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  • • Nonlocalizing abdominal, flank, or low back discomfort

    • Dropping Hct with or without clinical evidence of hemorrhagic shock

    • Occurs in patients with a history of trauma, femoral vascular access, or anticoagulation/antiplatelet medications


  • • Spontaneous retroperitoneal hemorrhage occurs in critically ill patients who are taking anticoagulant or antiplatelet medications, or both

    • Femoral vascular access common etiology of clinically silent large retroperitoneal hematoma formation

    • Traumatic retroperitoneal hematoma can occur after either blunt or penetrating trauma

    • Traumatic retroperitoneal hematomas divided into 3 anatomic zones:

    • -Zone 1: Centrally located, associated with pancreaticoduodenal injuries or major abdominal vascular injury

      -Zone 2: Flank or perinephric regions, associated with injuries to the genitourinary system or colon

      -Zone 3: Pelvic location, frequently associated with pelvic fractures or ileal-femoral vascular injury

Symptoms and Signs

  • • Symptoms depend on anatomic location of the retroperitoneal hemorrhage

    • Nonlocalizing abdominal, flank, or low back discomfort

    • Subtle increasing abdominal girth with more cephalad located hemorrhage

    • Pelvic hematomas may compress the bladder causing urinary symptoms

    • Pancreaticoduodenal hematomas may cause gastric outlet obstruction

    • Perinephric hematomas may manifest in hematuria

    • Femoral nerve palsy

    • Flank and groin ecchymosis are a late sign of retroperitoneal hemorrhage

Laboratory Findings

  • • Cardinal laboratory finding is a falling Hct

    • Ancillary laboratory findings are depend on associated organ injury such as elevated amylase/lipase with pancreatic injury

Imaging Findings

  • Abdominal/pelvic CT with IV and PO contrast: Demonstrates the retroperitoneal hematoma as well as associated vascular or organ injury

    CT scan: Reliably differentiates between hematoma, tumor, and abscess

    US: Useful as an initial study to verify the presence of a hematoma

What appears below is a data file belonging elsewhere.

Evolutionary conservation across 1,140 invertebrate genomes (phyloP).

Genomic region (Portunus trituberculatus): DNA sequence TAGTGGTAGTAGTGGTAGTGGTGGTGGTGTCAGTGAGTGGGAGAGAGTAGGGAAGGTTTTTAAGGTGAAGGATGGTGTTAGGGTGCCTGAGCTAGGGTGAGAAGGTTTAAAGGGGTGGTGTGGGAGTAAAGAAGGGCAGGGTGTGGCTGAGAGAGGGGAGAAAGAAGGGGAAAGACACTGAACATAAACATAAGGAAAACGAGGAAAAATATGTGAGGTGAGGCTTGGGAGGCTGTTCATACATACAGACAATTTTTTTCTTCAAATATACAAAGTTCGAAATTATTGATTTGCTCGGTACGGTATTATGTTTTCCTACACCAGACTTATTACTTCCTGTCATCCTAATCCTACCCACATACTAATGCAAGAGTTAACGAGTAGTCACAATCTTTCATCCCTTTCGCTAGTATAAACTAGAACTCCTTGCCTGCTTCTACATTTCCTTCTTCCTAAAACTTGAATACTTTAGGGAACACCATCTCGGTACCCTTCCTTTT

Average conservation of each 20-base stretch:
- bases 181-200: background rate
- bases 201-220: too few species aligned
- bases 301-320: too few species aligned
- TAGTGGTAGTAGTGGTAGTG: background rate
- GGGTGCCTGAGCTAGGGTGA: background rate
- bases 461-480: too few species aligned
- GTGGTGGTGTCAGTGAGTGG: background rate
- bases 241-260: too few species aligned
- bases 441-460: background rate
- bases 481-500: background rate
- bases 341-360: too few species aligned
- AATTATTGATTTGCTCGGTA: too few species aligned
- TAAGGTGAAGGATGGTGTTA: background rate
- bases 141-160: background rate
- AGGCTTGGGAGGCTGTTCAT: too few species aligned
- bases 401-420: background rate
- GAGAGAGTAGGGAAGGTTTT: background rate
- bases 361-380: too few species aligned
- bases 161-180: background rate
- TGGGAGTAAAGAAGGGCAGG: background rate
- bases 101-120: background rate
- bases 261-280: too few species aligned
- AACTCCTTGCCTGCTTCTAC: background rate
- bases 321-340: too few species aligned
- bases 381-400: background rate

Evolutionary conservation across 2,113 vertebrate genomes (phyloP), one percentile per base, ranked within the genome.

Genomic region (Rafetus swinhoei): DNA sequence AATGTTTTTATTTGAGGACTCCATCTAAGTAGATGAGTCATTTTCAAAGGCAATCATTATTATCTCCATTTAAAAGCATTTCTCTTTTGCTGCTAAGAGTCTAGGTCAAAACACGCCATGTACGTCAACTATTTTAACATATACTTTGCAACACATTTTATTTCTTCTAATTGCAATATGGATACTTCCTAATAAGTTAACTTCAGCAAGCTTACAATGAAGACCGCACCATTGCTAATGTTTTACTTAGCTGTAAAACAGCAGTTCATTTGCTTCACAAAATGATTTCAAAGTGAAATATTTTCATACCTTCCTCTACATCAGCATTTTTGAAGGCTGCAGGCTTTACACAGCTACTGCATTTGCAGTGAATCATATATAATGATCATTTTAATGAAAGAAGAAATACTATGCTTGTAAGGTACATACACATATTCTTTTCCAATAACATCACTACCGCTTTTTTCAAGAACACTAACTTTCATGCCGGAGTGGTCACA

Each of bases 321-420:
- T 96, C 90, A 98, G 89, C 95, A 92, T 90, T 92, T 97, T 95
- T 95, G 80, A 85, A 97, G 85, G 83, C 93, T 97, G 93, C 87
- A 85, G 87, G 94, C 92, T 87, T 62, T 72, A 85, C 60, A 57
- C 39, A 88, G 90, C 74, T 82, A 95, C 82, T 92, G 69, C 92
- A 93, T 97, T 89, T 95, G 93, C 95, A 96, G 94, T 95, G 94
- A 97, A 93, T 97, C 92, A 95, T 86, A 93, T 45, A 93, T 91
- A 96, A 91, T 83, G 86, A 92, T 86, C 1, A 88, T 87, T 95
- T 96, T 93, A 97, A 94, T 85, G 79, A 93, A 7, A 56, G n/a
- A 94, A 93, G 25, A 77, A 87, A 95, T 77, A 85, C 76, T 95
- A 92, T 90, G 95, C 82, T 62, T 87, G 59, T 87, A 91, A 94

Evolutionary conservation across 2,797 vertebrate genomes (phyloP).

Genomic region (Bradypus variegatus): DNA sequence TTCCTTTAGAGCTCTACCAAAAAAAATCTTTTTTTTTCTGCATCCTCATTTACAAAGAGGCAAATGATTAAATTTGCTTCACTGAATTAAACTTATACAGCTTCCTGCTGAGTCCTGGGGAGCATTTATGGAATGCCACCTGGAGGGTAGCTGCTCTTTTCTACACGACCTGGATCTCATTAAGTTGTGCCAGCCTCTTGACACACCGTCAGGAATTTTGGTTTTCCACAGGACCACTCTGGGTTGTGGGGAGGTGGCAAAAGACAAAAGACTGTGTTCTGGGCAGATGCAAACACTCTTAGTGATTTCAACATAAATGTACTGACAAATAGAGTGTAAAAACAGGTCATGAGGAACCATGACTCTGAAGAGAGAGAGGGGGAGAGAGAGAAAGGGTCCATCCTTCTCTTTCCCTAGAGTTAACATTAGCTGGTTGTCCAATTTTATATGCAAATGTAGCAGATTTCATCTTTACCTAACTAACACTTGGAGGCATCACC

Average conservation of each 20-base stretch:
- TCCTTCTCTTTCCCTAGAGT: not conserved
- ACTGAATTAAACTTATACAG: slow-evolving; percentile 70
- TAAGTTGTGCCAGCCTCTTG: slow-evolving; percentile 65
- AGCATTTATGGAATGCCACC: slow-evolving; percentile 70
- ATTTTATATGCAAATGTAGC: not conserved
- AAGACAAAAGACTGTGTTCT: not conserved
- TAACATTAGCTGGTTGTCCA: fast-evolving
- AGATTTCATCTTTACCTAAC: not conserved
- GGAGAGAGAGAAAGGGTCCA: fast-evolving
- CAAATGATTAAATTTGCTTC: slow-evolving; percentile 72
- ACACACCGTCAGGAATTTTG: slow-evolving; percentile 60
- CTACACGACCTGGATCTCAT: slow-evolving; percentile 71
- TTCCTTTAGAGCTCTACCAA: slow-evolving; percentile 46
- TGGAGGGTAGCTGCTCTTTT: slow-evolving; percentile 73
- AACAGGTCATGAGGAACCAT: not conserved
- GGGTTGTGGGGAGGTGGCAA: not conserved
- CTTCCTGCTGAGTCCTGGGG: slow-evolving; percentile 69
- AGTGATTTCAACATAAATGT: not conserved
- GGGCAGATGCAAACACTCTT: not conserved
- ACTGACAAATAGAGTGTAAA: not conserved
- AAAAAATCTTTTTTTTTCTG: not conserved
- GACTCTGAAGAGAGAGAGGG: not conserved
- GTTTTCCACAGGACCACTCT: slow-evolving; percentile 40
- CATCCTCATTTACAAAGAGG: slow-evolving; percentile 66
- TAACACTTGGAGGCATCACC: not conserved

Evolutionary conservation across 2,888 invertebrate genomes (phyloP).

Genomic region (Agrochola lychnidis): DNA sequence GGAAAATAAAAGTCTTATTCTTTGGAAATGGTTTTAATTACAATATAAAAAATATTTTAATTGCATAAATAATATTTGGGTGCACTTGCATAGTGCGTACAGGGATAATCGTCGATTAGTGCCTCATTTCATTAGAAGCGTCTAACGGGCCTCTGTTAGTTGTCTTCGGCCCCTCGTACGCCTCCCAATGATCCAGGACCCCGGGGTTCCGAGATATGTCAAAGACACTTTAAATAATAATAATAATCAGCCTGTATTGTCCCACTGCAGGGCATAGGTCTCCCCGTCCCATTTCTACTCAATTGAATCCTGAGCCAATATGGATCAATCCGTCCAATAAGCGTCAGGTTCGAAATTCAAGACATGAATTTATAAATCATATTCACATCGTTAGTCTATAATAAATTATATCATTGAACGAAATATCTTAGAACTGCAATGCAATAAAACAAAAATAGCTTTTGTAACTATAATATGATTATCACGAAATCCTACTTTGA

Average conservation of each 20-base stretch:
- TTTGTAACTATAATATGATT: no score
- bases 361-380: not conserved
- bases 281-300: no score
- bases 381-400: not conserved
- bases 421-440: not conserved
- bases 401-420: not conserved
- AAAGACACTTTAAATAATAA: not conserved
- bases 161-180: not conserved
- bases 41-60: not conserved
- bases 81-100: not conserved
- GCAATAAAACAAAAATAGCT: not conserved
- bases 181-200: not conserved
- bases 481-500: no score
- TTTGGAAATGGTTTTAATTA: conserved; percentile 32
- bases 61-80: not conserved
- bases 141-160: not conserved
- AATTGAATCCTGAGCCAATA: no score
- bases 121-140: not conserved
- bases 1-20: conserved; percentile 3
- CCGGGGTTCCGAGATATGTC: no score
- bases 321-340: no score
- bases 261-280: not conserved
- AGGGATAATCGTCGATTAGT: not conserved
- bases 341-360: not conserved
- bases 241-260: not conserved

• US bladder scan can diagnose pelvic hematoma in patients with urinary symptoms following femoral vessel catheterization

  • • Retroperitoneal tumors

    • Retroperitoneal abscess

    • Intraperitoneal process with retroperitoneal extension

Rule Out

  • • Associated vascular or adjacent organ injury:

    • -Pancreaticoduodenal injury

      -Abdominal or pelvic vascular injury

      -Renal laceration

      -Ureter disruption

      -Bladder injury

      -Ascending/descending colon injury

      -Pelvic fracture

      -Femoral pseudoaneurysm formation

  • • Serial Hgb evaluation

    • Coagulation assessment

    • Amylase and lipase

    • UA

    • Trauma work-up as indicated

    • Abdominal/pelvic CT scan with IV and PO contrast

    • Angiogram

    • Obtain IV urogram (sometimes)

When to Admit

  • • All patients should be admitted and closely monitored in the acute setting

When to Refer

  • • Referral depends on etiology and/or anatomic location of injury:

    • -Trauma



    • Spontaneous retroperitoneal hemorrhage as well as many blunt pelvic vascular injuries can be successfully managed in interventional radiology with percutaneous embolization techniques

  • • Large bore IV access

    • Type and cross

    • Normalization of coagulation factors

    • Serial Hct evaluation

    • Patients with spontaneous ...

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